Narwhal

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Narwhal[1]
Size comparison wi an average human
Conservation status
Scienteefic classification
Kingdom: Animalia
Phylum: Chordata
Class: Mammalia
Order: Cetacea
Suborder: Odontoceti
Family: Monodontidae
Genus: Monodon
Linnaeus, 1758
Species: M. monoceros
Binomial name
Monodon monoceros
Linnaeus, 1758
Narwhal range (in blue)

The narwhal, or narwhaul (Monodon monoceros), is a medium-sized tuithed whale that lives year-round in the Arctic. Ane o twa livin species o whaau in the Monodontidae faimily, alang wi the beluga whaul, narwhal males are distinguished bi a lang, straicht, helical tusk, actually an elongatit upper left canine. Foond primarily in Canadian Arctic an Greenlandic watters, rarely sooth o 65°N latitude, the narwhal is a uniquely specialized Arctic predator. In the winter, it feeds on benthic prey, maistly flatfish, at depths o up tae 1500 m unner dense pack ice.[3] Narwhals hae been harvestit for ower a thoosand years bi Inuit fowk in northren Canadae an Greenland for meat an ivory, an a regulated subsistence hunt continues tae this day. While populations appear stable, the narwhal is particularly vulnerable tae climate chynge due tae a narrow geografical range an specialized diet.[4]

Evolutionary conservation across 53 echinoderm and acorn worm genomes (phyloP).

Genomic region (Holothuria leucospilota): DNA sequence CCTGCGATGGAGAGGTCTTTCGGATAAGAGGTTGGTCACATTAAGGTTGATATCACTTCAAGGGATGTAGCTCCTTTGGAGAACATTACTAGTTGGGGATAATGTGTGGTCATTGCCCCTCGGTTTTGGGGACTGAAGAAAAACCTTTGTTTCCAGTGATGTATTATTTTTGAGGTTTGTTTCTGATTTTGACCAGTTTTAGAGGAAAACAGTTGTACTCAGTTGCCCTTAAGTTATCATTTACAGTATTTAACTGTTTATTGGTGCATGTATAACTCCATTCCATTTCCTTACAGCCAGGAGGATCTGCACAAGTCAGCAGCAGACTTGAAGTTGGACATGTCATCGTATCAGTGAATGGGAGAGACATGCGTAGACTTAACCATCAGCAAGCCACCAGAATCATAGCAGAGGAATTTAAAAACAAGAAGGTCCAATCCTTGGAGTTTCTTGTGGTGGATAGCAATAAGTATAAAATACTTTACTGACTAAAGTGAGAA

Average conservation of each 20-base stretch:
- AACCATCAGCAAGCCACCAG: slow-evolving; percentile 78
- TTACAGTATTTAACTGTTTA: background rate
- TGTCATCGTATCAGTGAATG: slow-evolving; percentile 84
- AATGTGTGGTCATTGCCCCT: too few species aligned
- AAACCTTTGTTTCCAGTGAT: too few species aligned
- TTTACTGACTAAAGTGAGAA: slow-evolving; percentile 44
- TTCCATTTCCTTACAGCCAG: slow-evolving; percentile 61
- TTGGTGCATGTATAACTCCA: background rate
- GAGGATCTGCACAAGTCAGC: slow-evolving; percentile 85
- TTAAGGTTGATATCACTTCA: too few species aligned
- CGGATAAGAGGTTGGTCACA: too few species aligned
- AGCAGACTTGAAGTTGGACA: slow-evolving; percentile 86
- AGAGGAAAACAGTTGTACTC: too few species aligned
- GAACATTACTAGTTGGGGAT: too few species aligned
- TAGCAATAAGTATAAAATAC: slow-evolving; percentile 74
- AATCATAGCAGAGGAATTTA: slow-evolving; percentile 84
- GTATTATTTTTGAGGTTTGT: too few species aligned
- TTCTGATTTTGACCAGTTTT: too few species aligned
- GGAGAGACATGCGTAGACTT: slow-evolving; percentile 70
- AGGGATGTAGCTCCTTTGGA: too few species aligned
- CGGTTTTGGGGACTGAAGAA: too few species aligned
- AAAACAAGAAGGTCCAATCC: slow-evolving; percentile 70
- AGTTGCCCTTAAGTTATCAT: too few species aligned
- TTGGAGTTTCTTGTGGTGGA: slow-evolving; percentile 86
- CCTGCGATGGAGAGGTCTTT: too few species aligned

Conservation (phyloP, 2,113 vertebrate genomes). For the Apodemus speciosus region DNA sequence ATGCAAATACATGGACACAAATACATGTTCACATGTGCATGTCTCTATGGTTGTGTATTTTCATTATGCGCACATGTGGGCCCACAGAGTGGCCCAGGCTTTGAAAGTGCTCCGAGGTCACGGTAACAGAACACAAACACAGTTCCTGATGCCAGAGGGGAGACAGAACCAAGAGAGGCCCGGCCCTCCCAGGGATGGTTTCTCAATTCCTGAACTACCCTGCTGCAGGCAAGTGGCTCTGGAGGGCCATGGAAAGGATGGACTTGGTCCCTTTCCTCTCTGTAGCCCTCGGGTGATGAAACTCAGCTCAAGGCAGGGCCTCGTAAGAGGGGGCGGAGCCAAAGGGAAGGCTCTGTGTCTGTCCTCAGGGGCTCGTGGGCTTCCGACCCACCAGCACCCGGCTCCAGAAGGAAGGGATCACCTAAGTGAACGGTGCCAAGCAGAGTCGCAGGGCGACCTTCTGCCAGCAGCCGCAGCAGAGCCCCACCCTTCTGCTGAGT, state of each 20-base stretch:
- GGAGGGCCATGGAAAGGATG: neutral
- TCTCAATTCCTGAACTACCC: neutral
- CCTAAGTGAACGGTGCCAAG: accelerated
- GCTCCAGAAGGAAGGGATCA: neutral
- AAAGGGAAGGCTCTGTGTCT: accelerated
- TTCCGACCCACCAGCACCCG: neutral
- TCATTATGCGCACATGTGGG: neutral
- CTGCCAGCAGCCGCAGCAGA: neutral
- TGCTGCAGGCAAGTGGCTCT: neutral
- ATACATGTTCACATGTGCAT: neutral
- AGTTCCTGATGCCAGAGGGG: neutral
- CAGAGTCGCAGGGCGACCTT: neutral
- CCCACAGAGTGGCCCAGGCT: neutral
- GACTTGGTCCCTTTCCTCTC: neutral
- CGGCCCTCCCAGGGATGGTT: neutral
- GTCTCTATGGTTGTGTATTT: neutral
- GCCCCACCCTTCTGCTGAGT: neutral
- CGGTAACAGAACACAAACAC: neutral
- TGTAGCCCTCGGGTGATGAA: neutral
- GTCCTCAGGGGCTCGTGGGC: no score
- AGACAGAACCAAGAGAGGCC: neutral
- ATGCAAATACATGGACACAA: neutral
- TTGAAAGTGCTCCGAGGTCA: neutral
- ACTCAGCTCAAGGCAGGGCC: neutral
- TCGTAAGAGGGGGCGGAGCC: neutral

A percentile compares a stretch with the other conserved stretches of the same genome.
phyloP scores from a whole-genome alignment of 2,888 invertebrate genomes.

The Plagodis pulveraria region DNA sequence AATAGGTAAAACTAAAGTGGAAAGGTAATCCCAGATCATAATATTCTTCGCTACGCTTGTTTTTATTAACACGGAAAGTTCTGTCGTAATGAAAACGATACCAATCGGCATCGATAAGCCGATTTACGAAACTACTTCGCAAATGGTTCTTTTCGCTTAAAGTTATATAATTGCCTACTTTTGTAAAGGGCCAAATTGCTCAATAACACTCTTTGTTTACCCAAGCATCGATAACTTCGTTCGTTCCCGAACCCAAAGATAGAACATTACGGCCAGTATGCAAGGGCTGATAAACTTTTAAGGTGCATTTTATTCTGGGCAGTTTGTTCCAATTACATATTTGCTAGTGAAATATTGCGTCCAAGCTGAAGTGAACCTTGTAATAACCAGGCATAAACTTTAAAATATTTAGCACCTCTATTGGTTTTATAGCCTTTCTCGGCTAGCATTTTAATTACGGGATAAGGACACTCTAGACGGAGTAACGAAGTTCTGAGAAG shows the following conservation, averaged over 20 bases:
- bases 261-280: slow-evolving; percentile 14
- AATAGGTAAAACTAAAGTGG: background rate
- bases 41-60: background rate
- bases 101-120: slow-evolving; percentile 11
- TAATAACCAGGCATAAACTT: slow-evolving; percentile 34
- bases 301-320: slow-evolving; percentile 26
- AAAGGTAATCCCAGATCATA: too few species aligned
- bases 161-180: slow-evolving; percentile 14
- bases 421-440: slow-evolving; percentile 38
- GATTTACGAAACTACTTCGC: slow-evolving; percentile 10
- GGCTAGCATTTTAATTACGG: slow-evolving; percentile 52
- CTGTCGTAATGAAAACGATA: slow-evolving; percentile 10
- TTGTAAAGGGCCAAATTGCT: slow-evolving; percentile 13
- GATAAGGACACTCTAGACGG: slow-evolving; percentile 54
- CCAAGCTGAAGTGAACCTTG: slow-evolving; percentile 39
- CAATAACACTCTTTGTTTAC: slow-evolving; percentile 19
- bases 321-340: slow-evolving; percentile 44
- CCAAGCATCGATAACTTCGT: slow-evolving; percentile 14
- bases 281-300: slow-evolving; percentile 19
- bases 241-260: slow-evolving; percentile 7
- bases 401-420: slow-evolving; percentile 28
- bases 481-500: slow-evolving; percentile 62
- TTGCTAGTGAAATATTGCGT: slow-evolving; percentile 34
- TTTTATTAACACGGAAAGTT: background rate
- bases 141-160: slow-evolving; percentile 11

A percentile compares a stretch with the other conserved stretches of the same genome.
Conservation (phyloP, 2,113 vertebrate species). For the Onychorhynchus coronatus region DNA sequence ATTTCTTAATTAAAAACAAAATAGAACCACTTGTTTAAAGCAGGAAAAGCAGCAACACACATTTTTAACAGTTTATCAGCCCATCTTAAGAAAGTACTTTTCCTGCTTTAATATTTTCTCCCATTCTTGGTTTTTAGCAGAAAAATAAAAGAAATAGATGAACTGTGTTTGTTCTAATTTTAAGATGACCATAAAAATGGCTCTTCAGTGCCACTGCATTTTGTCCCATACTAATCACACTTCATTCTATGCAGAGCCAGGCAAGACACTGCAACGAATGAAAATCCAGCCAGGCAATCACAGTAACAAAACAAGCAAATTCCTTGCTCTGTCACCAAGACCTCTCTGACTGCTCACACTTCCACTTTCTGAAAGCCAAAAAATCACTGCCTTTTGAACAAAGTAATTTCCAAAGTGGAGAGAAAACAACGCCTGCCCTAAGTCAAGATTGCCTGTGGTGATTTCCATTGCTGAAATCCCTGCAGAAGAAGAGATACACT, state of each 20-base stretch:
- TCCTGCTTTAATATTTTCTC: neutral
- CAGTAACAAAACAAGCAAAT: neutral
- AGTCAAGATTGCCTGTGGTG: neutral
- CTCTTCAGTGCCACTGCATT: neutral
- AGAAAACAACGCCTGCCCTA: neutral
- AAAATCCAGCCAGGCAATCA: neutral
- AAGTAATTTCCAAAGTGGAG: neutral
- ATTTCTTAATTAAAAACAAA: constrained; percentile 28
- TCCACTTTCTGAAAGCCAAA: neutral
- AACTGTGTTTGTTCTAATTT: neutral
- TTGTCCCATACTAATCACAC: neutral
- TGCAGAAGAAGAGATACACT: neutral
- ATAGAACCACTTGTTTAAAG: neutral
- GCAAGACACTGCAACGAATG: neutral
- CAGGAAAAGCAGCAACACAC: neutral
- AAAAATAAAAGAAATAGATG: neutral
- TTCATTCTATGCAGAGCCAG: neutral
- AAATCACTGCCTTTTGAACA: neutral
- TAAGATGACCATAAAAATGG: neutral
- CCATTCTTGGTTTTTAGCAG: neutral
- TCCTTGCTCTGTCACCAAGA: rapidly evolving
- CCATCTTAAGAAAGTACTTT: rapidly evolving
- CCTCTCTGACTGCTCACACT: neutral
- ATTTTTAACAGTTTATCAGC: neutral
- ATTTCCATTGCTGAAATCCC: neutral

References[eedit | eedit soorce]

  1. Mead, J. G.; Brownell, R. L., Jr. (2005). "Order Cetacea". In Wilson, D. E.; Reeder, D. M. Mammal Species of the World (3rd ed.). Johns Hopkins University Press. pp. 723–743. ISBN 978-0-8018-8221-0. OCLC 62265494. 
  2. Jefferson, T.A., Karczmarski, L., Laidre, K., O’Corry-Crowe, G., Reeves, R.R., Rojas-Bracho, L., Secchi, E.R., Slooten, E., Smith, B.D., Wang, J.Y. & Zhou, K. (2008). Monodon monoceros. In: IUCN 2008. IUCN Red Leet o Threatened Species. Retrieved 18 December 2008.
  3. Laidre, K (2004). "Deep-ocean predation by a high Arctic cetacean". ICES Journal of Marine Science 61 (1): 430–440. doi:10.1016/j.icesjms.2004.02.002. 
  4. Laidre, K. L.; Stirling, I.; Lowry, L.; Wiig, Ø.; Heide-Jørgensen, M. P. and Ferguson, S. (2008). "Quantifying the sensitivity of arctic marine mammals to climate-induced habitat change". Ecological Applications 18 (2): S97–S125. doi:10.1890/06-0546.1. PMID 18494365.